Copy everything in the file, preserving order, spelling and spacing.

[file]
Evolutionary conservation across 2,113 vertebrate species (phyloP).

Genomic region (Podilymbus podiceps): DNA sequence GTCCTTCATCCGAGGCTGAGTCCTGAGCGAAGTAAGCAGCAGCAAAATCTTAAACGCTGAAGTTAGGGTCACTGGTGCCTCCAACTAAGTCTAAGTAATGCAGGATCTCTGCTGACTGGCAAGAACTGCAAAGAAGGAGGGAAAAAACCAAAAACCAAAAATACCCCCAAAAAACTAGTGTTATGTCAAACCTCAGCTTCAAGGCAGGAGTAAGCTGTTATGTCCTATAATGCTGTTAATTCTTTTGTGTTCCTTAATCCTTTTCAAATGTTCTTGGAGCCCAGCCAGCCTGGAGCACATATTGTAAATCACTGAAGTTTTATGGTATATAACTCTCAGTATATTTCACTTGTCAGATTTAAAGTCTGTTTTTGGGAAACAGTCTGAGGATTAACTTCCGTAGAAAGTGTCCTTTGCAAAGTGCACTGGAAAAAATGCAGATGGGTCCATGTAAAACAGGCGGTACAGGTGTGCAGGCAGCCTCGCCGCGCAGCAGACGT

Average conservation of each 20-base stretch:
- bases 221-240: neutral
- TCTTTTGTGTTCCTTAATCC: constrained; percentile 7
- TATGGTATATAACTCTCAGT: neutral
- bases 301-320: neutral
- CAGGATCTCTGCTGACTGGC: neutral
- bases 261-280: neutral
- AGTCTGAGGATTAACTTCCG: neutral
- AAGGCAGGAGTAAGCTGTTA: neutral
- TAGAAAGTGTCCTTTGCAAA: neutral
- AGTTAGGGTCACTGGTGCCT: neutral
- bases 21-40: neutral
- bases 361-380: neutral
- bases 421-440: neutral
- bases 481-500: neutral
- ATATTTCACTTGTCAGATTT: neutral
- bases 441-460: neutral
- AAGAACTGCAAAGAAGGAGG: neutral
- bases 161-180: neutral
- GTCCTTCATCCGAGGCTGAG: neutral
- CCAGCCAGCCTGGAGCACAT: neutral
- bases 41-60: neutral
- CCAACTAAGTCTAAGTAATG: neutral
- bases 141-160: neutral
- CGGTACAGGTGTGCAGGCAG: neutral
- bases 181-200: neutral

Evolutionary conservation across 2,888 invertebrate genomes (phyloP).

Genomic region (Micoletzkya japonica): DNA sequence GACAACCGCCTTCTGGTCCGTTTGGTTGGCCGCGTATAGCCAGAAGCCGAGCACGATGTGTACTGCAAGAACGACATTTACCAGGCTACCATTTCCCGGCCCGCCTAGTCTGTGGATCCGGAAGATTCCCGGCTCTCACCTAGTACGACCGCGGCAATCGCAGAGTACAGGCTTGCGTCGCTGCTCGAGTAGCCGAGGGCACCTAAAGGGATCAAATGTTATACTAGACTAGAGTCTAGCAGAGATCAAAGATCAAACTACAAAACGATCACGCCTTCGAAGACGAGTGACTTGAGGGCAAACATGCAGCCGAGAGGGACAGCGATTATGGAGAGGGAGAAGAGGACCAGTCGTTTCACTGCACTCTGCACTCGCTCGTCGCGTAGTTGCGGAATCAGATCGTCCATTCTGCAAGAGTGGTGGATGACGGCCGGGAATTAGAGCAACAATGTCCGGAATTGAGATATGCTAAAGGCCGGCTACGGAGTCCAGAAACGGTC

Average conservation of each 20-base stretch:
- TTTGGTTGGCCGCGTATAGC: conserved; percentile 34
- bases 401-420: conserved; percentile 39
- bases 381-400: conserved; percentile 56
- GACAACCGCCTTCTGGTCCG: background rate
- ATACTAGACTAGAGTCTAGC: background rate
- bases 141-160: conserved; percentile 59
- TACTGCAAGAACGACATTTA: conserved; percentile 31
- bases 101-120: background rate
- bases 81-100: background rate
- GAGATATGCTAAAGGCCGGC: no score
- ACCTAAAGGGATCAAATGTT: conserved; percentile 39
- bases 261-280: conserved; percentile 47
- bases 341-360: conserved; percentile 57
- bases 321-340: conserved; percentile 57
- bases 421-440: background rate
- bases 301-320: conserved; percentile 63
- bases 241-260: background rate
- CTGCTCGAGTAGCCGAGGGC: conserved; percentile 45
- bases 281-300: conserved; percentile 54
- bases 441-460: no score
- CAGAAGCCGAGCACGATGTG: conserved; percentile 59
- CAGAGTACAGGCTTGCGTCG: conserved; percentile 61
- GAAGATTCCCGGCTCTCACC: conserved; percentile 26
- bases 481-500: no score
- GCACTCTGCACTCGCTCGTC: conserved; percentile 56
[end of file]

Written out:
Evolutionary conservation across 2,113 vertebrate species (phyloP).

Genomic region (Podilymbus podiceps): DNA sequence GTCCTTCATCCGAGGCTGAGTCCTGAGCGAAGTAAGCAGCAGCAAAATCTTAAACGCTGAAGTTAGGGTCACTGGTGCCTCCAACTAAGTCTAAGTAATGCAGGATCTCTGCTGACTGGCAAGAACTGCAAAGAAGGAGGGAAAAAACCAAAAACCAAAAATACCCCCAAAAAACTAGTGTTATGTCAAACCTCAGCTTCAAGGCAGGAGTAAGCTGTTATGTCCTATAATGCTGTTAATTCTTTTGTGTTCCTTAATCCTTTTCAAATGTTCTTGGAGCCCAGCCAGCCTGGAGCACATATTGTAAATCACTGAAGTTTTATGGTATATAACTCTCAGTATATTTCACTTGTCAGATTTAAAGTCTGTTTTTGGGAAACAGTCTGAGGATTAACTTCCGTAGAAAGTGTCCTTTGCAAAGTGCACTGGAAAAAATGCAGATGGGTCCATGTAAAACAGGCGGTACAGGTGTGCAGGCAGCCTCGCCGCGCAGCAGACGT

Average conservation of each 20-base stretch:
- bases 221-240: neutral
- TCTTTTGTGTTCCTTAATCC: constrained; percentile 7
- TATGGTATATAACTCTCAGT: neutral
- bases 301-320: neutral
- CAGGATCTCTGCTGACTGGC: neutral
- bases 261-280: neutral
- AGTCTGAGGATTAACTTCCG: neutral
- AAGGCAGGAGTAAGCTGTTA: neutral
- TAGAAAGTGTCCTTTGCAAA: neutral
- AGTTAGGGTCACTGGTGCCT: neutral
- bases 21-40: neutral
- bases 361-380: neutral
- bases 421-440: neutral
- bases 481-500: neutral
- ATATTTCACTTGTCAGATTT: neutral
- bases 441-460: neutral
- AAGAACTGCAAAGAAGGAGG: neutral
- bases 161-180: neutral
- GTCCTTCATCCGAGGCTGAG: neutral
- CCAGCCAGCCTGGAGCACAT: neutral
- bases 41-60: neutral
- CCAACTAAGTCTAAGTAATG: neutral
- bases 141-160: neutral
- CGGTACAGGTGTGCAGGCAG: neutral
- bases 181-200: neutral

Evolutionary conservation across 2,888 invertebrate genomes (phyloP).

Genomic region (Micoletzkya japonica): DNA sequence GACAACCGCCTTCTGGTCCGTTTGGTTGGCCGCGTATAGCCAGAAGCCGAGCACGATGTGTACTGCAAGAACGACATTTACCAGGCTACCATTTCCCGGCCCGCCTAGTCTGTGGATCCGGAAGATTCCCGGCTCTCACCTAGTACGACCGCGGCAATCGCAGAGTACAGGCTTGCGTCGCTGCTCGAGTAGCCGAGGGCACCTAAAGGGATCAAATGTTATACTAGACTAGAGTCTAGCAGAGATCAAAGATCAAACTACAAAACGATCACGCCTTCGAAGACGAGTGACTTGAGGGCAAACATGCAGCCGAGAGGGACAGCGATTATGGAGAGGGAGAAGAGGACCAGTCGTTTCACTGCACTCTGCACTCGCTCGTCGCGTAGTTGCGGAATCAGATCGTCCATTCTGCAAGAGTGGTGGATGACGGCCGGGAATTAGAGCAACAATGTCCGGAATTGAGATATGCTAAAGGCCGGCTACGGAGTCCAGAAACGGTC

Average conservation of each 20-base stretch:
- TTTGGTTGGCCGCGTATAGC: conserved; percentile 34
- bases 401-420: conserved; percentile 39
- bases 381-400: conserved; percentile 56
- GACAACCGCCTTCTGGTCCG: background rate
- ATACTAGACTAGAGTCTAGC: background rate
- bases 141-160: conserved; percentile 59
- TACTGCAAGAACGACATTTA: conserved; percentile 31
- bases 101-120: background rate
- bases 81-100: background rate
- GAGATATGCTAAAGGCCGGC: no score
- ACCTAAAGGGATCAAATGTT: conserved; percentile 39
- bases 261-280: conserved; percentile 47
- bases 341-360: conserved; percentile 57
- bases 321-340: conserved; percentile 57
- bases 421-440: background rate
- bases 301-320: conserved; percentile 63
- bases 241-260: background rate
- CTGCTCGAGTAGCCGAGGGC: conserved; percentile 45
- bases 281-300: conserved; percentile 54
- bases 441-460: no score
- CAGAAGCCGAGCACGATGTG: conserved; percentile 59
- CAGAGTACAGGCTTGCGTCG: conserved; percentile 61
- GAAGATTCCCGGCTCTCACC: conserved; percentile 26
- bases 481-500: no score
- GCACTCTGCACTCGCTCGTC: conserved; percentile 56